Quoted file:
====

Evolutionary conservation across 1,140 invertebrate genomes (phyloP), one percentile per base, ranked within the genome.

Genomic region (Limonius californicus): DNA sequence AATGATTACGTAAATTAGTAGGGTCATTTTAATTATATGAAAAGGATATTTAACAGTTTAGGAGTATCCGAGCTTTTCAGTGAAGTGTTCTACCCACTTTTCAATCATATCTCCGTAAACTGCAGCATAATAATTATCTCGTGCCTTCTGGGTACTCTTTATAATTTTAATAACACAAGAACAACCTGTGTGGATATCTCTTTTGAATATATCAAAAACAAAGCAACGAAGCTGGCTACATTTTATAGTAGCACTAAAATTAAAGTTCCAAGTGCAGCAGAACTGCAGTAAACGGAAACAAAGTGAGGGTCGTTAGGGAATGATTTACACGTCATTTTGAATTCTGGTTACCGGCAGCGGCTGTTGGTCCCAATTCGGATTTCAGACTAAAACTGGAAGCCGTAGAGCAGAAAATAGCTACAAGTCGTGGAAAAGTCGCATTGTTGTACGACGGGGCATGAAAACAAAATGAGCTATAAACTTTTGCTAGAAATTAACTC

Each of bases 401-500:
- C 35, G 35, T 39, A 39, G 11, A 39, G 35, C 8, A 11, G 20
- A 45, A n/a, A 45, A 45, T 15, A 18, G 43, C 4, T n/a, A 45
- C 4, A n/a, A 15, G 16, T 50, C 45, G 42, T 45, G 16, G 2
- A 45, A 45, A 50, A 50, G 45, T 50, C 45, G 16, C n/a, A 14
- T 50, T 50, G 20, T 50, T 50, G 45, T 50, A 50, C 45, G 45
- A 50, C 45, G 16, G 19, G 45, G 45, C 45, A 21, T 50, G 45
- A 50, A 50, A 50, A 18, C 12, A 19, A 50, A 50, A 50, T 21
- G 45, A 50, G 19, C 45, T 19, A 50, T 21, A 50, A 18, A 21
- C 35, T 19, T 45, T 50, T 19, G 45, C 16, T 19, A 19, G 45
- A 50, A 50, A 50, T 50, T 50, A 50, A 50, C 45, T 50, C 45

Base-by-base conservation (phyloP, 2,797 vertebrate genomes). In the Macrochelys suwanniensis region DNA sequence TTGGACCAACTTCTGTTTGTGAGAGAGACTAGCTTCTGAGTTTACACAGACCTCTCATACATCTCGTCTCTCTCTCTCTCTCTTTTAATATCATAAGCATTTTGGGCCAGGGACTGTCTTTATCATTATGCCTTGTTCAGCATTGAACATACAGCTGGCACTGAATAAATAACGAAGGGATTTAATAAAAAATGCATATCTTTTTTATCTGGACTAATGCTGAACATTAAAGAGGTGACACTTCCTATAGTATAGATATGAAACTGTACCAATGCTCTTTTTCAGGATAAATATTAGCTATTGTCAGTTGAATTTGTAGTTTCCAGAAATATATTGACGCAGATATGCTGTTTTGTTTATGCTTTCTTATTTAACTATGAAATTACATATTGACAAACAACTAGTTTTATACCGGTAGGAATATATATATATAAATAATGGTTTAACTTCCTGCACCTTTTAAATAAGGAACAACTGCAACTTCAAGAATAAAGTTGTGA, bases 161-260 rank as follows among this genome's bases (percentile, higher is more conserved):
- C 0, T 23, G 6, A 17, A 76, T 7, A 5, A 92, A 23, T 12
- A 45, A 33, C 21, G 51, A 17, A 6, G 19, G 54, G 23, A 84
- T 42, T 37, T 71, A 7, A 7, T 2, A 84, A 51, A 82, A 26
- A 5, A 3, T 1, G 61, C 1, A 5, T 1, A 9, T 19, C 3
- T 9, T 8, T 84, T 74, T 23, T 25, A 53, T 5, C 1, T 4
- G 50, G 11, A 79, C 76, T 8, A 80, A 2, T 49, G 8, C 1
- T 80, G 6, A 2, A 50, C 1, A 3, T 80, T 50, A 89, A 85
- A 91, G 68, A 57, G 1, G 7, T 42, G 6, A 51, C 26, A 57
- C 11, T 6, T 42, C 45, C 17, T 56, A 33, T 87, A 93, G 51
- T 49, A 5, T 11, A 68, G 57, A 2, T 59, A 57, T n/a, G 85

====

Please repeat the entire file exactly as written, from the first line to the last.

Evolutionary conservation across 1,140 invertebrate genomes (phyloP), one percentile per base, ranked within the genome.

Genomic region (Limonius californicus): DNA sequence AATGATTACGTAAATTAGTAGGGTCATTTTAATTATATGAAAAGGATATTTAACAGTTTAGGAGTATCCGAGCTTTTCAGTGAAGTGTTCTACCCACTTTTCAATCATATCTCCGTAAACTGCAGCATAATAATTATCTCGTGCCTTCTGGGTACTCTTTATAATTTTAATAACACAAGAACAACCTGTGTGGATATCTCTTTTGAATATATCAAAAACAAAGCAACGAAGCTGGCTACATTTTATAGTAGCACTAAAATTAAAGTTCCAAGTGCAGCAGAACTGCAGTAAACGGAAACAAAGTGAGGGTCGTTAGGGAATGATTTACACGTCATTTTGAATTCTGGTTACCGGCAGCGGCTGTTGGTCCCAATTCGGATTTCAGACTAAAACTGGAAGCCGTAGAGCAGAAAATAGCTACAAGTCGTGGAAAAGTCGCATTGTTGTACGACGGGGCATGAAAACAAAATGAGCTATAAACTTTTGCTAGAAATTAACTC

Each of bases 401-500:
- C 35, G 35, T 39, A 39, G 11, A 39, G 35, C 8, A 11, G 20
- A 45, A n/a, A 45, A 45, T 15, A 18, G 43, C 4, T n/a, A 45
- C 4, A n/a, A 15, G 16, T 50, C 45, G 42, T 45, G 16, G 2
- A 45, A 45, A 50, A 50, G 45, T 50, C 45, G 16, C n/a, A 14
- T 50, T 50, G 20, T 50, T 50, G 45, T 50, A 50, C 45, G 45
- A 50, C 45, G 16, G 19, G 45, G 45, C 45, A 21, T 50, G 45
- A 50, A 50, A 50, A 18, C 12, A 19, A 50, A 50, A 50, T 21
- G 45, A 50, G 19, C 45, T 19, A 50, T 21, A 50, A 18, A 21
- C 35, T 19, T 45, T 50, T 19, G 45, C 16, T 19, A 19, G 45
- A 50, A 50, A 50, T 50, T 50, A 50, A 50, C 45, T 50, C 45

Base-by-base conservation (phyloP, 2,797 vertebrate genomes). In the Macrochelys suwanniensis region DNA sequence TTGGACCAACTTCTGTTTGTGAGAGAGACTAGCTTCTGAGTTTACACAGACCTCTCATACATCTCGTCTCTCTCTCTCTCTCTTTTAATATCATAAGCATTTTGGGCCAGGGACTGTCTTTATCATTATGCCTTGTTCAGCATTGAACATACAGCTGGCACTGAATAAATAACGAAGGGATTTAATAAAAAATGCATATCTTTTTTATCTGGACTAATGCTGAACATTAAAGAGGTGACACTTCCTATAGTATAGATATGAAACTGTACCAATGCTCTTTTTCAGGATAAATATTAGCTATTGTCAGTTGAATTTGTAGTTTCCAGAAATATATTGACGCAGATATGCTGTTTTGTTTATGCTTTCTTATTTAACTATGAAATTACATATTGACAAACAACTAGTTTTATACCGGTAGGAATATATATATATAAATAATGGTTTAACTTCCTGCACCTTTTAAATAAGGAACAACTGCAACTTCAAGAATAAAGTTGTGA, bases 161-260 rank as follows among this genome's bases (percentile, higher is more conserved):
- C 0, T 23, G 6, A 17, A 76, T 7, A 5, A 92, A 23, T 12
- A 45, A 33, C 21, G 51, A 17, A 6, G 19, G 54, G 23, A 84
- T 42, T 37, T 71, A 7, A 7, T 2, A 84, A 51, A 82, A 26
- A 5, A 3, T 1, G 61, C 1, A 5, T 1, A 9, T 19, C 3
- T 9, T 8, T 84, T 74, T 23, T 25, A 53, T 5, C 1, T 4
- G 50, G 11, A 79, C 76, T 8, A 80, A 2, T 49, G 8, C 1
- T 80, G 6, A 2, A 50, C 1, A 3, T 80, T 50, A 89, A 85
- A 91, G 68, A 57, G 1, G 7, T 42, G 6, A 51, C 26, A 57
- C 11, T 6, T 42, C 45, C 17, T 56, A 33, T 87, A 93, G 51
- T 49, A 5, T 11, A 68, G 57, A 2, T 59, A 57, T n/a, G 85